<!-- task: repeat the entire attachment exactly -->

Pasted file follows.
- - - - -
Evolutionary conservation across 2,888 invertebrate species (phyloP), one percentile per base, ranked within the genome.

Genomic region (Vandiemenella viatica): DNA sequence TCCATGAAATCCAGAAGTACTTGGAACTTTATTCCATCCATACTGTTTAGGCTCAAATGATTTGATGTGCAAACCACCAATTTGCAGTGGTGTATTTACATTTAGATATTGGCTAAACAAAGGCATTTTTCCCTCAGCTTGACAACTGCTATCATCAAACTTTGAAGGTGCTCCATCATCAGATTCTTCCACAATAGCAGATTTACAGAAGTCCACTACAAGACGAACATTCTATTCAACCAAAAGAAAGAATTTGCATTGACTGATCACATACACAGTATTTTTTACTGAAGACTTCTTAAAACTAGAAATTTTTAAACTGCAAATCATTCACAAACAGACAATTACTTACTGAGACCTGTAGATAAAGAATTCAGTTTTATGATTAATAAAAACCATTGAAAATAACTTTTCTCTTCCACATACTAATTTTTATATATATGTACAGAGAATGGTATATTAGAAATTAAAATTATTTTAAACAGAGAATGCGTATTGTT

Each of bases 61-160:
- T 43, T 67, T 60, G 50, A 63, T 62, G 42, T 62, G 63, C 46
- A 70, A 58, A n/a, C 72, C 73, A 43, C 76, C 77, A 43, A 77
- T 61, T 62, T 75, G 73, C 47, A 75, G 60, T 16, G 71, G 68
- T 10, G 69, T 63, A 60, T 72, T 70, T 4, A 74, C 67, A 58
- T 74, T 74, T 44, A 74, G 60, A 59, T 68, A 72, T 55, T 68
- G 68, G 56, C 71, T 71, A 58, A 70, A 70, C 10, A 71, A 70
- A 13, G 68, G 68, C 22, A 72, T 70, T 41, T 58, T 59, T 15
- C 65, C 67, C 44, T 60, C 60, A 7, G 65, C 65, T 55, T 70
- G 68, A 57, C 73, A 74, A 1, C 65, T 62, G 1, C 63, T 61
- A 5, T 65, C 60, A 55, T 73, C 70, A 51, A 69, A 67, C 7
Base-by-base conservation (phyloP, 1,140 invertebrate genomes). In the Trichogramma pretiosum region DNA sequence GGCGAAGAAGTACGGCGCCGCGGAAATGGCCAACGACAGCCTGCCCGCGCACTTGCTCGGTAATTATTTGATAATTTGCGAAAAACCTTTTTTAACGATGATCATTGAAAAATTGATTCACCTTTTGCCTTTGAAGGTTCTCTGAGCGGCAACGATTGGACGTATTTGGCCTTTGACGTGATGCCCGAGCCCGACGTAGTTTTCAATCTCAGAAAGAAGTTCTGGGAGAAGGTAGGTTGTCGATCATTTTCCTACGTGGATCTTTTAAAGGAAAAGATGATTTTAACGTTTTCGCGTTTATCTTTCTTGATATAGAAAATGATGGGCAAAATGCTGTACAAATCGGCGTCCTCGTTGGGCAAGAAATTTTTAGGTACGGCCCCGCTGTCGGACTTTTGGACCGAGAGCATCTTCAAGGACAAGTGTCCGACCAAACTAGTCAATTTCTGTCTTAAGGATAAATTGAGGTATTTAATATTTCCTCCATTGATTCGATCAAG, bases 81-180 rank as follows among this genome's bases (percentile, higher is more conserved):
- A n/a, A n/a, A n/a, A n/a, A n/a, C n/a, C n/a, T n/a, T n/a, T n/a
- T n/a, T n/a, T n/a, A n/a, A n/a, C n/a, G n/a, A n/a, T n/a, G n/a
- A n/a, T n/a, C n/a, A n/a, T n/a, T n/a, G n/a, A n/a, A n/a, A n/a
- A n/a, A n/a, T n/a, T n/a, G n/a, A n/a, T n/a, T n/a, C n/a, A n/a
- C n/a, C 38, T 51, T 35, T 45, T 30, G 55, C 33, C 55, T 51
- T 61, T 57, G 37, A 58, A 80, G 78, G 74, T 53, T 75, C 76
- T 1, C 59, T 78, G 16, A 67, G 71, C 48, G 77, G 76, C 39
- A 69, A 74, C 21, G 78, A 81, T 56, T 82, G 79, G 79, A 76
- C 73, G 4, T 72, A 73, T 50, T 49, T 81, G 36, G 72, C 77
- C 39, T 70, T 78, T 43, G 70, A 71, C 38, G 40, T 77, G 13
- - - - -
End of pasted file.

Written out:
Evolutionary conservation across 2,888 invertebrate species (phyloP), one percentile per base, ranked within the genome.

Genomic region (Vandiemenella viatica): DNA sequence TCCATGAAATCCAGAAGTACTTGGAACTTTATTCCATCCATACTGTTTAGGCTCAAATGATTTGATGTGCAAACCACCAATTTGCAGTGGTGTATTTACATTTAGATATTGGCTAAACAAAGGCATTTTTCCCTCAGCTTGACAACTGCTATCATCAAACTTTGAAGGTGCTCCATCATCAGATTCTTCCACAATAGCAGATTTACAGAAGTCCACTACAAGACGAACATTCTATTCAACCAAAAGAAAGAATTTGCATTGACTGATCACATACACAGTATTTTTTACTGAAGACTTCTTAAAACTAGAAATTTTTAAACTGCAAATCATTCACAAACAGACAATTACTTACTGAGACCTGTAGATAAAGAATTCAGTTTTATGATTAATAAAAACCATTGAAAATAACTTTTCTCTTCCACATACTAATTTTTATATATATGTACAGAGAATGGTATATTAGAAATTAAAATTATTTTAAACAGAGAATGCGTATTGTT

Each of bases 61-160:
- T 43, T 67, T 60, G 50, A 63, T 62, G 42, T 62, G 63, C 46
- A 70, A 58, A n/a, C 72, C 73, A 43, C 76, C 77, A 43, A 77
- T 61, T 62, T 75, G 73, C 47, A 75, G 60, T 16, G 71, G 68
- T 10, G 69, T 63, A 60, T 72, T 70, T 4, A 74, C 67, A 58
- T 74, T 74, T 44, A 74, G 60, A 59, T 68, A 72, T 55, T 68
- G 68, G 56, C 71, T 71, A 58, A 70, A 70, C 10, A 71, A 70
- A 13, G 68, G 68, C 22, A 72, T 70, T 41, T 58, T 59, T 15
- C 65, C 67, C 44, T 60, C 60, A 7, G 65, C 65, T 55, T 70
- G 68, A 57, C 73, A 74, A 1, C 65, T 62, G 1, C 63, T 61
- A 5, T 65, C 60, A 55, T 73, C 70, A 51, A 69, A 67, C 7
Base-by-base conservation (phyloP, 1,140 invertebrate genomes). In the Trichogramma pretiosum region DNA sequence GGCGAAGAAGTACGGCGCCGCGGAAATGGCCAACGACAGCCTGCCCGCGCACTTGCTCGGTAATTATTTGATAATTTGCGAAAAACCTTTTTTAACGATGATCATTGAAAAATTGATTCACCTTTTGCCTTTGAAGGTTCTCTGAGCGGCAACGATTGGACGTATTTGGCCTTTGACGTGATGCCCGAGCCCGACGTAGTTTTCAATCTCAGAAAGAAGTTCTGGGAGAAGGTAGGTTGTCGATCATTTTCCTACGTGGATCTTTTAAAGGAAAAGATGATTTTAACGTTTTCGCGTTTATCTTTCTTGATATAGAAAATGATGGGCAAAATGCTGTACAAATCGGCGTCCTCGTTGGGCAAGAAATTTTTAGGTACGGCCCCGCTGTCGGACTTTTGGACCGAGAGCATCTTCAAGGACAAGTGTCCGACCAAACTAGTCAATTTCTGTCTTAAGGATAAATTGAGGTATTTAATATTTCCTCCATTGATTCGATCAAG, bases 81-180 rank as follows among this genome's bases (percentile, higher is more conserved):
- A n/a, A n/a, A n/a, A n/a, A n/a, C n/a, C n/a, T n/a, T n/a, T n/a
- T n/a, T n/a, T n/a, A n/a, A n/a, C n/a, G n/a, A n/a, T n/a, G n/a
- A n/a, T n/a, C n/a, A n/a, T n/a, T n/a, G n/a, A n/a, A n/a, A n/a
- A n/a, A n/a, T n/a, T n/a, G n/a, A n/a, T n/a, T n/a, C n/a, A n/a
- C n/a, C 38, T 51, T 35, T 45, T 30, G 55, C 33, C 55, T 51
- T 61, T 57, G 37, A 58, A 80, G 78, G 74, T 53, T 75, C 76
- T 1, C 59, T 78, G 16, A 67, G 71, C 48, G 77, G 76, C 39
- A 69, A 74, C 21, G 78, A 81, T 56, T 82, G 79, G 79, A 76
- C 73, G 4, T 72, A 73, T 50, T 49, T 81, G 36, G 72, C 77
- C 39, T 70, T 78, T 43, G 70, A 71, C 38, G 40, T 77, G 13